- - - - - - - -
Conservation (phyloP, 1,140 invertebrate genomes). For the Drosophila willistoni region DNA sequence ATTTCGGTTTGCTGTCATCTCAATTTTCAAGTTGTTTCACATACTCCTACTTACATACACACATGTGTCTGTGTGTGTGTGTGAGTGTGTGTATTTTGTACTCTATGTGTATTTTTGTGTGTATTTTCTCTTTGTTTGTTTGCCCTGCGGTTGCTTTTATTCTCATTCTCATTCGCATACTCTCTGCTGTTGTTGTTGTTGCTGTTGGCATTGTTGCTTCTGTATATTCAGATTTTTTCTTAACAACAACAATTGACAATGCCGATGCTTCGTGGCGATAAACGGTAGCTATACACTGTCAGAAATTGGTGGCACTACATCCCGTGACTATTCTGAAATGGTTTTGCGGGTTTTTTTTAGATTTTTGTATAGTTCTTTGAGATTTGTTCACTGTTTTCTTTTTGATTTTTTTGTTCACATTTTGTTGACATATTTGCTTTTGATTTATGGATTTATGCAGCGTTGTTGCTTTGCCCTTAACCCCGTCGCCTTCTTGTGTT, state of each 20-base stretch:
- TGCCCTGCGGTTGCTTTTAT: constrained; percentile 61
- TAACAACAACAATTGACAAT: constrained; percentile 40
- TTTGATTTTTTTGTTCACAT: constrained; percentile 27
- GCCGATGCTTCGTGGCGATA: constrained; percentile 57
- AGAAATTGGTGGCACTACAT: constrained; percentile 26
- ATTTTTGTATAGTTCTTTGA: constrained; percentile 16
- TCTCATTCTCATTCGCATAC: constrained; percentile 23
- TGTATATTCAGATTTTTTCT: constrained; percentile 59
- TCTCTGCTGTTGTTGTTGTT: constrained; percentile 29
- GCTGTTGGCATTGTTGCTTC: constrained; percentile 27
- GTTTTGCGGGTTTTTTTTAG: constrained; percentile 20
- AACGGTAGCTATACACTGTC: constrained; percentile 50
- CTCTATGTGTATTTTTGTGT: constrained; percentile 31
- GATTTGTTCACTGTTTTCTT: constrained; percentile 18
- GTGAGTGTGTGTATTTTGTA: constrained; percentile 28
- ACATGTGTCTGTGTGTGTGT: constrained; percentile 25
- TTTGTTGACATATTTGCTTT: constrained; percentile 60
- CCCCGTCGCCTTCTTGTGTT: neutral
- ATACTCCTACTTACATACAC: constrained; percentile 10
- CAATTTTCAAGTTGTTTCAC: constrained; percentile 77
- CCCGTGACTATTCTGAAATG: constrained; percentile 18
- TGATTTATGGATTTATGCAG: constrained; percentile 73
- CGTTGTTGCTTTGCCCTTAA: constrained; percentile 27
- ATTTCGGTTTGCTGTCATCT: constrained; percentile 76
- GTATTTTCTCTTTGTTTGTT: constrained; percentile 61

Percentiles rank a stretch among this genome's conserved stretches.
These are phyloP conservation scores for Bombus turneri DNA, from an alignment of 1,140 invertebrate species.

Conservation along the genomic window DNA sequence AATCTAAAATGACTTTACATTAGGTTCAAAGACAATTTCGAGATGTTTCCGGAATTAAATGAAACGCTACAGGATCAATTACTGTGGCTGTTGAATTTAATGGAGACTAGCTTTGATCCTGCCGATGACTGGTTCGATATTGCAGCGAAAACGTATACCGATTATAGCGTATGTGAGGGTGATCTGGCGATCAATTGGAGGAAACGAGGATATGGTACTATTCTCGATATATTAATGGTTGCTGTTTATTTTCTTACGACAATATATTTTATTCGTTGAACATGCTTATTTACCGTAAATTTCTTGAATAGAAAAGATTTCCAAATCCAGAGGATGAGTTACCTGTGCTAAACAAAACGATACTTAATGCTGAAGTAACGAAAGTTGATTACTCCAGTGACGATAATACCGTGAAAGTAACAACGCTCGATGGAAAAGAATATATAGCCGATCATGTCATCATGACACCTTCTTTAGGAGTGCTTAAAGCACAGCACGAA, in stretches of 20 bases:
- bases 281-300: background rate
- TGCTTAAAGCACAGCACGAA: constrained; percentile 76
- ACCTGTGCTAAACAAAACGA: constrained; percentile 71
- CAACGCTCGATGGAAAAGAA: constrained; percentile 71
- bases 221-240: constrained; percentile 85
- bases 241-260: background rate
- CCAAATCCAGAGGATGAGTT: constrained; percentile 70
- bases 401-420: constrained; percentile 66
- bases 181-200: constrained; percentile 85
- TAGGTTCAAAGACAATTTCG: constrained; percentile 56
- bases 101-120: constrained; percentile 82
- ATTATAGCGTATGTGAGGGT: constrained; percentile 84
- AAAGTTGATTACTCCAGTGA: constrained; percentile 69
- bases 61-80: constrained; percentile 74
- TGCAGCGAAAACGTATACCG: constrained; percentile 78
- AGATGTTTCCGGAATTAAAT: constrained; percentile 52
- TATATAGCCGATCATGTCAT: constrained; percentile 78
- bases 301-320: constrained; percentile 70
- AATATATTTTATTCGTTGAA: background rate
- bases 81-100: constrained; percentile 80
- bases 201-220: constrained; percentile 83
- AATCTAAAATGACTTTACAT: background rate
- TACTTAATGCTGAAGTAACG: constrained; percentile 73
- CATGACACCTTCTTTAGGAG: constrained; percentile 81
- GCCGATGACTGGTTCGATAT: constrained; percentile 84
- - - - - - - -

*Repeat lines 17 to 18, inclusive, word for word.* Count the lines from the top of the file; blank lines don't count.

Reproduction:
- ACATGTGTCTGTGTGTGTGT: constrained; percentile 25
- TTTGTTGACATATTTGCTTT: constrained; percentile 60